Remember yesterday, when we introduced you to an adorable USB charger named Andru? In case you missed it, Andru, from Gen, is a cute Android accessory that "wants to charge your phone." This little guy is not only a USB charger, but an awesome cubicle decoration. Modeled after the bugdroid we all know and love, Andru's power-plug legs can be hidden by a matching base, he has moveable arms, and his eyes light up blue, making Andru perhaps the most dynamic, fun USB charger you'll ever encounter.
Chrome for Android. Those are three words that many Android fans have been patiently waiting to hear for quite a while (aside from speculation and rumor, that is), and it's finally here. I've spent the biggest part of the day playing with the new browser, and it's already the default browser on both my Transformer Prime and Galaxy Nexus. Yeah, it's that good.
Before we take a closer look, though, I want you to keep in mind that it's wearing the beta tag, so it is a bit buggy.
When it comes to high tech, downsizing is often looked at as a sign of progress. Microprocessors meant whole computers, for the first time, could fit on a desktop. LCD displays made them portable - in the form of laptops. Moore's law proved that chips that once would have been classified as capable of enterprise-level computing now occupy devices that easily fit in your pocket. And advanced lithium-ion batteries meant you could finally take yourself off the AC teat for an appreciable amount of time, and you could charge your gadgets over and over without worrying about the ridiculous cycling fatigue that plagued earlier rechargeable systems.
Meet Andru. He's an Android. Like all Androids, he's adorable. He sits on your desk and makes you smile at his cute little expressionless face while you toil away on those TPS reports. This little 'droid is a hard worker, too. When you need him to, he transforms into a USB wall charger and provides precious juice to all your gadgets.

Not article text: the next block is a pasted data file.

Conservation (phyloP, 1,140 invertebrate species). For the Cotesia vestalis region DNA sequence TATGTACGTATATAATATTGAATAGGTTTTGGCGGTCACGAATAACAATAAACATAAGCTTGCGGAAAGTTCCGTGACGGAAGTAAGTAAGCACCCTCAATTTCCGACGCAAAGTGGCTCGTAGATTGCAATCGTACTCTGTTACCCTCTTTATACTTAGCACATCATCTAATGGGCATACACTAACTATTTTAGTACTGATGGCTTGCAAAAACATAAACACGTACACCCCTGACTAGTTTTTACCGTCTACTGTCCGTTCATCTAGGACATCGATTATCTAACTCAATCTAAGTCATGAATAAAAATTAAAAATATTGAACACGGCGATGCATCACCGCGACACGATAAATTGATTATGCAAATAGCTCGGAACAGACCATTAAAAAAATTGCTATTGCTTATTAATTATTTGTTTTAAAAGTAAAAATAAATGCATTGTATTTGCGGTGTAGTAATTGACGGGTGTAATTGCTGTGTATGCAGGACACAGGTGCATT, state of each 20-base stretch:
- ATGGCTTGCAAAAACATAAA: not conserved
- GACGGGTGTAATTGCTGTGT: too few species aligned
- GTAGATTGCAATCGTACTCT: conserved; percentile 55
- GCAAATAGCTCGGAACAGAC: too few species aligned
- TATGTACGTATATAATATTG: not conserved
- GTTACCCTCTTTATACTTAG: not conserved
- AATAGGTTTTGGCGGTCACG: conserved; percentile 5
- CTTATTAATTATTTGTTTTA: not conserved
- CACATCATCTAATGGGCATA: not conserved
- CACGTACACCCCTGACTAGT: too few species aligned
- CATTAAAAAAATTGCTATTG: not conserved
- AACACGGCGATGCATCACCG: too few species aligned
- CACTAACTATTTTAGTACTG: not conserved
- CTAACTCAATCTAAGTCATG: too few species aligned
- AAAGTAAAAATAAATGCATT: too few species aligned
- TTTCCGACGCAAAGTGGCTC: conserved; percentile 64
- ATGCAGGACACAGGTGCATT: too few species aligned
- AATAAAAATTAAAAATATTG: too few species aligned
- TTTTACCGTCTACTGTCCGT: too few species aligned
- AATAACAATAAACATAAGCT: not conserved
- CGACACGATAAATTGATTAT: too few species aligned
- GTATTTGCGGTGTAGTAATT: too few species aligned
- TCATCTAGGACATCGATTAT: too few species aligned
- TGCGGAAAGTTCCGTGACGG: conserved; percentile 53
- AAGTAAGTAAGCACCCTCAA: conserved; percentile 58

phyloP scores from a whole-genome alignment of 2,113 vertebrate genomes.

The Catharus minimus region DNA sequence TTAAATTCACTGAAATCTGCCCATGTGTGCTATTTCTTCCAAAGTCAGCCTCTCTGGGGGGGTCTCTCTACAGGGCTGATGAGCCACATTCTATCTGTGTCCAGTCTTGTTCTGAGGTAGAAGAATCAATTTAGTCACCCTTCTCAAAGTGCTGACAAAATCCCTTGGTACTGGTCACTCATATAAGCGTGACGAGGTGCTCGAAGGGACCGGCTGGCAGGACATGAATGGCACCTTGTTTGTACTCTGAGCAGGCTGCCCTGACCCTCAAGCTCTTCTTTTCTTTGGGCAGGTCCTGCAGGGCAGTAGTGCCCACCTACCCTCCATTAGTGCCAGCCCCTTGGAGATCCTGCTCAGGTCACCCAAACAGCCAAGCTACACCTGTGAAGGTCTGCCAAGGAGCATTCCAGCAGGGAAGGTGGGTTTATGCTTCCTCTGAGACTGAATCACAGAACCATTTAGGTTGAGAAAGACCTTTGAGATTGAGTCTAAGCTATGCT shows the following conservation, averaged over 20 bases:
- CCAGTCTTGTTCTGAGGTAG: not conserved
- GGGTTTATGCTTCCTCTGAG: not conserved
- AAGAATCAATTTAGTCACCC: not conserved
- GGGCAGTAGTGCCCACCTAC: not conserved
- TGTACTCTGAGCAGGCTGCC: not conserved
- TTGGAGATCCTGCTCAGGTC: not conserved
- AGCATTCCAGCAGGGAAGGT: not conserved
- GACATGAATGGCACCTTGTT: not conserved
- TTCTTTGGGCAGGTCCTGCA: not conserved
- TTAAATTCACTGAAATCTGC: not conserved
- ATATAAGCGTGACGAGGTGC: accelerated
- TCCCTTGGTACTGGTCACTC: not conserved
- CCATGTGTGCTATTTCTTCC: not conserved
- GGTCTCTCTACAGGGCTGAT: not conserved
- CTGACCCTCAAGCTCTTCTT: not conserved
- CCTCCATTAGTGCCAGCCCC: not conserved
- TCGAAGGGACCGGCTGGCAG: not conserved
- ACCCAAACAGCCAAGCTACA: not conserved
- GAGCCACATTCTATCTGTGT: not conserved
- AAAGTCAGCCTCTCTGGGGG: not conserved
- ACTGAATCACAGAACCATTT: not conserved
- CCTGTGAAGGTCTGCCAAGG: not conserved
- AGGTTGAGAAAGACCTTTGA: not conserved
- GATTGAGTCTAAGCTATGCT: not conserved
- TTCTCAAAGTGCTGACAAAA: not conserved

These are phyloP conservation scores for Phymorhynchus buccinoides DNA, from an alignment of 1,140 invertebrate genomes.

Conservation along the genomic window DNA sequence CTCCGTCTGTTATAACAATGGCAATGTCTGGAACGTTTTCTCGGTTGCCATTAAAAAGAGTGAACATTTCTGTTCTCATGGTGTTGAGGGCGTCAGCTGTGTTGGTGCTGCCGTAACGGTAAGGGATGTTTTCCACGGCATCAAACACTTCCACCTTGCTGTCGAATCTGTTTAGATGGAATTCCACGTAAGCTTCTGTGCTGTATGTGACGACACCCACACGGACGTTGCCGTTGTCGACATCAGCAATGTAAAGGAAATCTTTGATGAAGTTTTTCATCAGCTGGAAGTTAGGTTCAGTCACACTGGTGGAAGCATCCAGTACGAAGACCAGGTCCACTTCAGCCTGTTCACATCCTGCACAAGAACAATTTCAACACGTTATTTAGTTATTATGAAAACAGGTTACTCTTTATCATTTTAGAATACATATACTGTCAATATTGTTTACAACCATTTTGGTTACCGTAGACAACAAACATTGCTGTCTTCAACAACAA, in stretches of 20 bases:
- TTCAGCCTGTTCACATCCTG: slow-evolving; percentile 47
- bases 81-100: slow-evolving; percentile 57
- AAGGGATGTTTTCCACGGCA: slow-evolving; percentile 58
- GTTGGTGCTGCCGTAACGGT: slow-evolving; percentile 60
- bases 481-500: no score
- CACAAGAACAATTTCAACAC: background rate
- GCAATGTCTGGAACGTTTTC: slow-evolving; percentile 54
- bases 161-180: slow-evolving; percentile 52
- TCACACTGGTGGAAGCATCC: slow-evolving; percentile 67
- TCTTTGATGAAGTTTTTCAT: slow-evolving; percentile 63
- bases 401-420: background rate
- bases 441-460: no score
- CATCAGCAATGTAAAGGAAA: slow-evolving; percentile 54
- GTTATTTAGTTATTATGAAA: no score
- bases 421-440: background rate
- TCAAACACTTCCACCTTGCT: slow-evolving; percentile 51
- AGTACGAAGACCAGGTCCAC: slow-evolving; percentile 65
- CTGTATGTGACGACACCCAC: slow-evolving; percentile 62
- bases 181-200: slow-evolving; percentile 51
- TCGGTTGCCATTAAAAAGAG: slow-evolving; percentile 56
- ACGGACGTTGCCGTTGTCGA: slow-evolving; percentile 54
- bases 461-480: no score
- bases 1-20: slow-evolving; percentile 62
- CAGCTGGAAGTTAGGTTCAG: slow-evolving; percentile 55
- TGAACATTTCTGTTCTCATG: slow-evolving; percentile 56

Your new little buddy costs $25, and he'll make sure he's worth every penny.
Just days after hearing about the leaked release of Android 4.0.4 for the Nexus 4G, French mobile phone company SFR has not only announced (Google Translate) which devices will be getting ICS in the coming months, it has also confirmed the existence of Android 4.0.5.
According to its post, the Samsung Galaxy Nexus and Nexus S will be receiving an OTA update to Android 4.0.5 sometime in March, while the HTC Sensation and Galaxy SII will be updated to Android 4.0.
We've said it many times before, and I'll say it again: one of the best things about Android is how customizable the entire experience is. One of the easiest and most comprehensive ways to customize your device - aside from rooting and ROMing, that is - is to use a custom launcher such as ADWLauncher EX, GO Launcher EX, and Launcher Pro.
As Android has grown from a small hobbyists OS to the mainstream-conquering behemoth it is today, so has the amount of malware directed towards it. A large chunk of the problem comes from malicious apps that make it into the Android Market - often times, duplicates of popular apps with a few strings of code thrown in that allow the app to transmit personal information or hijack the device.
Makers of anti-virus apps claim that there's more malware in the market than ever, painting the picture of a wild west-esque place that's ever-more attractive to the scum of the app universe.
The Facebook app received an update to v1.8.2 today, but since its developers neglected to include a changelog, millions of users found themselves wondering what exactly this version brought to the table. Thankfully, the Facebook for Android page on Facebook (you still with me?) released the following blurb: